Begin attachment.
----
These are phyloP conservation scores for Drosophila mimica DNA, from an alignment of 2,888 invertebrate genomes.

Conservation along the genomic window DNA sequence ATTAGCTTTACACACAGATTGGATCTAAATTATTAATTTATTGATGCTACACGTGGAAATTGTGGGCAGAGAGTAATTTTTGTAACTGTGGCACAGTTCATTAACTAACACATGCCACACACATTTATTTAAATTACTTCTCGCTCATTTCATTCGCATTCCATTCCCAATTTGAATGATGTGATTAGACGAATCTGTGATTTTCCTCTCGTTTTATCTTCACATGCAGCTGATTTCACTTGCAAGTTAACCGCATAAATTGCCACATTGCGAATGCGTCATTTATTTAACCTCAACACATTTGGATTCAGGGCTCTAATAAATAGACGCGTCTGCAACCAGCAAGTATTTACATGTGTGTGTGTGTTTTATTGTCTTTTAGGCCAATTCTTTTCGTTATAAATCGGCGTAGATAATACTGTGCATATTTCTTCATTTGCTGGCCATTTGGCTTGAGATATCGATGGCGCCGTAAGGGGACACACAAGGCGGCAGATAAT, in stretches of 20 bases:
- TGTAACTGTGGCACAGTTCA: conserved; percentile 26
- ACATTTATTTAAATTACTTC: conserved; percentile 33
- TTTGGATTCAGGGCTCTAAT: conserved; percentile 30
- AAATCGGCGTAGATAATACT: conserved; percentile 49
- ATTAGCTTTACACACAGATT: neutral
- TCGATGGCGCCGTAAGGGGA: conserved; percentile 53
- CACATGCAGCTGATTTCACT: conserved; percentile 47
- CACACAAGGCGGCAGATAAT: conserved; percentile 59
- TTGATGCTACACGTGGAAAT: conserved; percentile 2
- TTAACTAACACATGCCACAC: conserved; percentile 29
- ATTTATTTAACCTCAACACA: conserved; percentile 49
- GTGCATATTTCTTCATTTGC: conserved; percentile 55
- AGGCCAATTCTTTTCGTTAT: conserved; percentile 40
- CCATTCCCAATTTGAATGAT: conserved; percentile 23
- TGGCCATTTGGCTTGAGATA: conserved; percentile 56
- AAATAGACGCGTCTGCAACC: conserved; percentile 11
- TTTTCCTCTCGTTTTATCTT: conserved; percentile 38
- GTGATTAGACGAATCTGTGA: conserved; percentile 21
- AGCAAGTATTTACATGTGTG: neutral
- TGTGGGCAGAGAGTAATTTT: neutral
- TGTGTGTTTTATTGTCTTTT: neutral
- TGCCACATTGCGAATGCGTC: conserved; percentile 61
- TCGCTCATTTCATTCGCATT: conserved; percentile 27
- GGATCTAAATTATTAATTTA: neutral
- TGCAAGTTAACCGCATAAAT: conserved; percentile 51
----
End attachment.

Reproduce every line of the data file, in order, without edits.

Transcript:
These are phyloP conservation scores for Drosophila mimica DNA, from an alignment of 2,888 invertebrate genomes.

Conservation along the genomic window DNA sequence ATTAGCTTTACACACAGATTGGATCTAAATTATTAATTTATTGATGCTACACGTGGAAATTGTGGGCAGAGAGTAATTTTTGTAACTGTGGCACAGTTCATTAACTAACACATGCCACACACATTTATTTAAATTACTTCTCGCTCATTTCATTCGCATTCCATTCCCAATTTGAATGATGTGATTAGACGAATCTGTGATTTTCCTCTCGTTTTATCTTCACATGCAGCTGATTTCACTTGCAAGTTAACCGCATAAATTGCCACATTGCGAATGCGTCATTTATTTAACCTCAACACATTTGGATTCAGGGCTCTAATAAATAGACGCGTCTGCAACCAGCAAGTATTTACATGTGTGTGTGTGTTTTATTGTCTTTTAGGCCAATTCTTTTCGTTATAAATCGGCGTAGATAATACTGTGCATATTTCTTCATTTGCTGGCCATTTGGCTTGAGATATCGATGGCGCCGTAAGGGGACACACAAGGCGGCAGATAAT, in stretches of 20 bases:
- TGTAACTGTGGCACAGTTCA: conserved; percentile 26
- ACATTTATTTAAATTACTTC: conserved; percentile 33
- TTTGGATTCAGGGCTCTAAT: conserved; percentile 30
- AAATCGGCGTAGATAATACT: conserved; percentile 49
- ATTAGCTTTACACACAGATT: neutral
- TCGATGGCGCCGTAAGGGGA: conserved; percentile 53
- CACATGCAGCTGATTTCACT: conserved; percentile 47
- CACACAAGGCGGCAGATAAT: conserved; percentile 59
- TTGATGCTACACGTGGAAAT: conserved; percentile 2
- TTAACTAACACATGCCACAC: conserved; percentile 29
- ATTTATTTAACCTCAACACA: conserved; percentile 49
- GTGCATATTTCTTCATTTGC: conserved; percentile 55
- AGGCCAATTCTTTTCGTTAT: conserved; percentile 40
- CCATTCCCAATTTGAATGAT: conserved; percentile 23
- TGGCCATTTGGCTTGAGATA: conserved; percentile 56
- AAATAGACGCGTCTGCAACC: conserved; percentile 11
- TTTTCCTCTCGTTTTATCTT: conserved; percentile 38
- GTGATTAGACGAATCTGTGA: conserved; percentile 21
- AGCAAGTATTTACATGTGTG: neutral
- TGTGGGCAGAGAGTAATTTT: neutral
- TGTGTGTTTTATTGTCTTTT: neutral
- TGCCACATTGCGAATGCGTC: conserved; percentile 61
- TCGCTCATTTCATTCGCATT: conserved; percentile 27
- GGATCTAAATTATTAATTTA: neutral
- TGCAAGTTAACCGCATAAAT: conserved; percentile 51